United States

United States

Poor winds reduce revenues in America -- FPL Energy goes public on impact of wind resource variations

Wind strengths across Texas and the Midwest in the third quarter of the year were the lowest in 35 years, with wind plant operators across the region suffering an unexpected dip in revenues as a result. "The wind resource in virtually all of our regions was poor," says Armando Pimentel, chief financial officer of FPL Group, the corporate parent company of FPL Energy. "In fact, it was the lowest recorded wind resource in our database dating back to 1973."

The poor winds resulted in reduced quarterly earnings, down by about seven cents a share, the company says. In Texas, where FPL operates 2259 MW of its more than 5000 MW in the US, third quarter performance of its wind assets was just 72% of the projected long term average. In the first and second quarters, the same wind plants performed at 110% and 108% of projections.

The public release of the company's actual versus projected long term average performance of its wind plants on a quarterly basis is part of a new effort to share with investors the underlying resource-driven reasons for fluctuations in the financial performance of its wind plants. Around the world, wind plant performance projections are based on indices of the energy content of the wind, built up over a number of years for specific regions.

Poor correlation

"You may recall that we have said that the wind index was a reasonable approximation of the underlying resource available to our projects based on easily verifiable data from public reference towers, but that the correlation between the index and the actual output of the portfolio was not perfect," Pimentel says.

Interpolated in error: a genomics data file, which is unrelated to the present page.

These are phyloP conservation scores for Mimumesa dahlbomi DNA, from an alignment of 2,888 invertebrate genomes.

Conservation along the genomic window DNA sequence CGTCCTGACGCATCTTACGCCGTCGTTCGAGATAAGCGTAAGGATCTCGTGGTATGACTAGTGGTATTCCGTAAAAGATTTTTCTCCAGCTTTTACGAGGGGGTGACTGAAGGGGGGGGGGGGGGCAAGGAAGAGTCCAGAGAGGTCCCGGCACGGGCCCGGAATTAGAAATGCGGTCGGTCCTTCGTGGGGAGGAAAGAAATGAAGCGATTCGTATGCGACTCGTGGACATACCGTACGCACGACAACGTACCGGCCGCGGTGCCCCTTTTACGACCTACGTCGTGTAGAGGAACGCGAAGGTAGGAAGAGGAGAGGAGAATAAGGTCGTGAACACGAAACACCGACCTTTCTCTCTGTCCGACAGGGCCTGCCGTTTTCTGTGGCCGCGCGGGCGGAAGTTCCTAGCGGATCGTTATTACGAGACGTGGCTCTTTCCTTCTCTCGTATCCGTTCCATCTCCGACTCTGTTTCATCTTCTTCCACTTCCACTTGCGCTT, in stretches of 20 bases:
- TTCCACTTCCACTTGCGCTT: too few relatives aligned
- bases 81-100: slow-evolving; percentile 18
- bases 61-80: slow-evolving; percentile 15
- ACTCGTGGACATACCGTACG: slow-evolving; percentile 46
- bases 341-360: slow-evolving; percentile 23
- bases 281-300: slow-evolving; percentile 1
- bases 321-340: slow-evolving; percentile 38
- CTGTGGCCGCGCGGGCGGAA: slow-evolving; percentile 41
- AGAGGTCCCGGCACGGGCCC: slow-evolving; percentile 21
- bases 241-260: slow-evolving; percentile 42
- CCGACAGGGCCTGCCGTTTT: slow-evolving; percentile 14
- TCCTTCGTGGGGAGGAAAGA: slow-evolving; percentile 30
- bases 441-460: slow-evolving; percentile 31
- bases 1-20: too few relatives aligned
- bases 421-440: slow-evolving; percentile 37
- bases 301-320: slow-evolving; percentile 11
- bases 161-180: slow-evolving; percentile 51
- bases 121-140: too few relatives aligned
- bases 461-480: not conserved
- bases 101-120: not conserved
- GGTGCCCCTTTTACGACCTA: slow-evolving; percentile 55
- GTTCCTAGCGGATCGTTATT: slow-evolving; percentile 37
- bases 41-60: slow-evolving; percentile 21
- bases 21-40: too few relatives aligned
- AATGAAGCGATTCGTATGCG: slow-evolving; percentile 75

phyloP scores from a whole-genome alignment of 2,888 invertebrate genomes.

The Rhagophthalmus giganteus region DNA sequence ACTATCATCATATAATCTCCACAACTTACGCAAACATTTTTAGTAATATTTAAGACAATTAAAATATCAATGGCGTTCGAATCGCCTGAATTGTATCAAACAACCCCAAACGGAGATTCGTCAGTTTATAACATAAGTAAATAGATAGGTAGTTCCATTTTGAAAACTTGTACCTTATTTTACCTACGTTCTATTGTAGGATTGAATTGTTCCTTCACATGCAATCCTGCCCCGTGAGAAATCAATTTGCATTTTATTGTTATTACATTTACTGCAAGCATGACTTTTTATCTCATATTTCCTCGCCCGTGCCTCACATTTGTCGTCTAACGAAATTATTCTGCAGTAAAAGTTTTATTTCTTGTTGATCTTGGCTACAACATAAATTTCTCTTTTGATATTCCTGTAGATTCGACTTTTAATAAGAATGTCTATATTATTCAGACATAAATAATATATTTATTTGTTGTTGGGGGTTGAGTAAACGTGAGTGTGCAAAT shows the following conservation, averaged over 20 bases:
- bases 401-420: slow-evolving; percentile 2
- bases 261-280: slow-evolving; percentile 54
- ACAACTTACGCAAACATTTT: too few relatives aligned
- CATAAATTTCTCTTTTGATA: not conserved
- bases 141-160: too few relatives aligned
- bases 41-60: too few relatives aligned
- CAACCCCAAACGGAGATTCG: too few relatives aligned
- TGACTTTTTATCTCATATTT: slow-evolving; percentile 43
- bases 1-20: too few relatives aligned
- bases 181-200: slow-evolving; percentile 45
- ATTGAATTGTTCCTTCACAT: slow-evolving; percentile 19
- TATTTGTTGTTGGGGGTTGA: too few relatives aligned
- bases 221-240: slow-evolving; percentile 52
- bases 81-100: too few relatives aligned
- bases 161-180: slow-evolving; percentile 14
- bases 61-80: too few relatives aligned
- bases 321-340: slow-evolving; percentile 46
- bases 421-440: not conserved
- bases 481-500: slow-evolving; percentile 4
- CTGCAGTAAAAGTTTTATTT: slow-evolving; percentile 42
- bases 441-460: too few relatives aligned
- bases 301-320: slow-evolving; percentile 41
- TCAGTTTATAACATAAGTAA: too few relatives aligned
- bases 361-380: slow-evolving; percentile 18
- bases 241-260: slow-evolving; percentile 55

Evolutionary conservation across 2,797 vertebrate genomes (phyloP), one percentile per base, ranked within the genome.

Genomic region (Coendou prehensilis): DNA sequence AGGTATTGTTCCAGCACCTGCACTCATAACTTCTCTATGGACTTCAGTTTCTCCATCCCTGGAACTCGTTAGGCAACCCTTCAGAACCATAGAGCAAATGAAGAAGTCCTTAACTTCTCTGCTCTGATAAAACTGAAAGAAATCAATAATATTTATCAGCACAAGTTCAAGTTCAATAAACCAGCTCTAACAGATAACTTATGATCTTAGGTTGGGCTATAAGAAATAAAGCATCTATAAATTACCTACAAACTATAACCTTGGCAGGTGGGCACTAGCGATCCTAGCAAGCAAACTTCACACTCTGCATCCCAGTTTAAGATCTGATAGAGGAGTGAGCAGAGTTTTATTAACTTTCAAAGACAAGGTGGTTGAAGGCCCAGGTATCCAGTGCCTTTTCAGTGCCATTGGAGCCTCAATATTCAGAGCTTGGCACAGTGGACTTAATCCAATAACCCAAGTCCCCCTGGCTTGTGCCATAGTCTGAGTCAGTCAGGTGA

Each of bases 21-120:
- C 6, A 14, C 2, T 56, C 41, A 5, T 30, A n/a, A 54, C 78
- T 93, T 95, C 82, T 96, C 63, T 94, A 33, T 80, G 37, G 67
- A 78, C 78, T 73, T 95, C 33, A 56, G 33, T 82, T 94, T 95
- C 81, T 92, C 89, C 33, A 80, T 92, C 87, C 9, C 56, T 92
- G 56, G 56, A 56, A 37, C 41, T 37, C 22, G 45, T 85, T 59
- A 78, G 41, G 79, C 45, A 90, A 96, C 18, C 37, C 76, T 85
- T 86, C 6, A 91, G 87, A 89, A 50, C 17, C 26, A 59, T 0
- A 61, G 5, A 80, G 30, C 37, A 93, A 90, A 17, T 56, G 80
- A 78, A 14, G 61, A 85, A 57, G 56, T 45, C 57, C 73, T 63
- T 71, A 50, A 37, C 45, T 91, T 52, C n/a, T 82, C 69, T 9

Pascal Storck, chief operating officer of meteorological consultancy 3tier, was watching the same public reference towers, which are mostly at airports. He confirms a "notable absence of wind" in the period. 3tier forecasts wind for about 7500 MW of wind plants, usually providing the data to both generators and to grid operators.

"It was less windy this year than in previous years. The takeaway from that is that wind has to be read as an energy resource, not a capacity resource. There will be fluctuations in wind energy output," says Storck. He admits it should be an obvious fact for an inherently variable energy resource, but explains that it is sometimes still a new concept to professionals from the thermal power markets or the financial markets dealing with wind for the first time.

Storck says that a big downturn in wind resources in a particular quarter or a certain year is part of normal seasonal fluctuations that have not always been taken as seriously as they should be by wind developers. "We started seeing this with our early wind work. People were basically trying to sweep it under the rug and say it wasn't a big deal, but we said, wait a second. It's a lot bigger deal than the industry as a whole is trying to portray. And we're now starting to see that realisation come around now," he insists.

Based in Washington State, 3tier has long seen the cycles of how high and low snowpack in the mountains affects the region's many hydropower plants. "We often tell clients that nobody would build a hydro facility for $500 million based on one year of precipitation measurements because they understand the impacts of more or less rain, but it's pretty much standard practice in the wind energy industry that, hey, one year of data is good enough, let's build the thing."

Proper due diligence

For a time now, production of electricity across America's fleet of wind projects has generally not lived up to expectations. The underperformance has been more marked in the United States than seen in Europe over the same timeframe, where wind indices contain more years of data and are thus more robust. Part of the reason for the poorer performance in America may be the result of hasty wind studies that did not fully account for seasonal fluctuations in wind, says Storck.

"There's an air of speculation to this, part of that was that the money was cheap and available so off we were building these wind projects. I think what we'll see now with the tightening of the capital markets is that there's going to be a lot more emphasis on proper due diligence and many more eyes on that due diligence," says Storck.

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